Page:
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Warning over mobile phone banking fraud

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“Make sure you always have your bank’s hotline number stored somewhere other than on your mobile phone”

SABRIC, the South African Banking Risk Information Centre, has warned bank clients about protecting their mobile devices.

“The theft of mobile phones is not a new phenomenon, however, SABRIC is seeing an emerging trend where mobile phones that are being snatched from owners are affording criminals the opportunity to gain access to the victim’s personal and even confidential information which can then be used to commit crime,” Susan Potgieter, acting CEO of SABRIC, said in a statement yesterday.

“Mobile phones are a convenient way to stay connected. They enable easy access to family and friends, make it possible to access vast stores of online information and can provide hours of entertainment. Despite these benefits you must always remain vigilant because your mobile phone stores far more information than you may be aware of. This is even more applicable if you use your mobile device to do your banking. Remember, your phone is equal to a bank card and could even act as a gateway to your bank account,” she added.

Potgieter pointed out that personal information was a valuable commodity for criminals and “because so much of it is on our phones, we need to take mobile security very seriously”.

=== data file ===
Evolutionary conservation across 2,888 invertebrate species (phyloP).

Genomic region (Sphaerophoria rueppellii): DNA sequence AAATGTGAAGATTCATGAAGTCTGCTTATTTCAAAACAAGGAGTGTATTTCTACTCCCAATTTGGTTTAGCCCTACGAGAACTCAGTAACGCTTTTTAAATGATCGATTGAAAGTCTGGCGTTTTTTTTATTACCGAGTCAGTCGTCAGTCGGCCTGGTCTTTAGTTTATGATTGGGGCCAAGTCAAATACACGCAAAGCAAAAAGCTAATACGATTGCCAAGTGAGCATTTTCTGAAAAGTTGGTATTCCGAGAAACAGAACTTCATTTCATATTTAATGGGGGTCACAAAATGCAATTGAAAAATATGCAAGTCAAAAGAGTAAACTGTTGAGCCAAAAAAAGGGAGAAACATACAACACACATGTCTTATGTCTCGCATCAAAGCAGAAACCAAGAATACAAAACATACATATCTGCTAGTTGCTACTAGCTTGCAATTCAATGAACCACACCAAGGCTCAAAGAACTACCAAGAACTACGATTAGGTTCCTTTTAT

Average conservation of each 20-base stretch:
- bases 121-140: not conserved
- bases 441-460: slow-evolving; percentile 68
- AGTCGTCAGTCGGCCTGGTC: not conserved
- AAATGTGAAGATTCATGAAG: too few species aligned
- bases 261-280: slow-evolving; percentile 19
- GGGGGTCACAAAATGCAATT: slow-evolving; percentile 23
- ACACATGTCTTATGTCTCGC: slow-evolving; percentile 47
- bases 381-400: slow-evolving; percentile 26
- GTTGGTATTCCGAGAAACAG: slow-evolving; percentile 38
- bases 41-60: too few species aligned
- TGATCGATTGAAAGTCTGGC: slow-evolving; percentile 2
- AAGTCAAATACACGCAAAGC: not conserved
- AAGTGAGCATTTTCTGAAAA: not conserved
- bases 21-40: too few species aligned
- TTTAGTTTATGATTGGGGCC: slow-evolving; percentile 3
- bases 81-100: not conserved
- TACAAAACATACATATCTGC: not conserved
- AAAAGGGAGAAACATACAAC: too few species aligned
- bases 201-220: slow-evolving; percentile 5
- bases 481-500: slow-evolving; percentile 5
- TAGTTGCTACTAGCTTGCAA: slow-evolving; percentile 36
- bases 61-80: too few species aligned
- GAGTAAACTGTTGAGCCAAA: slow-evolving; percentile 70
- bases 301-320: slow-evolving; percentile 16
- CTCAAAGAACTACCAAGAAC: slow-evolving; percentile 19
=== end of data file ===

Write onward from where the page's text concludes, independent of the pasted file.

She added that there were a number of ways that criminals could access information stored on a mobile phone if it is stolen, to try and defraud the owners.

“One way is to literally access all open applications on your unlocked phone and view your sensitive data. Another is to use social engineering to obtain your usernames and passwords stored in the cloud. Tactics used could be vishing, where criminals call you and manipulate you into believing that they are from the bank to coerce you into revealing confidential information like PINs or passwords, or phishing, where you are sent an e-mail that you believe to be from the bank or a legitimate service provider, which asks you to click on a link that requests your PINs or passwords. Once your password has been compromised on your snatched phone, all other credentials are available and may be exploited. In addition to social engineering, your credentials could also be compromised through shoulder surfing in public places such as restaurants.”

Members of the public are advised that if their mobile phones are lost or stolen, they should borrow a phone and contact their bank immediately so that they can deactivate their banking app, block cards on other apps containing their bank card details and block their bank account.

“Make sure you always have your bank’s hotline number stored somewhere other than on your mobile phone. If you have activated the ‘Find My iPhone’ or ‘Find my Device’ facility from the web to locate or wipe your device, be aware that fraudsters may attempt to vish or phish you. If you receive an e-mail or SMS after doing this, don’t click on any links as these are not safe,” Potgieter said.

“When a bank client’s mobile phone is stolen, they tend to focus on protecting their photos and social media profiles, however, their highest priority should be protecting their money.” Potgieter concluded.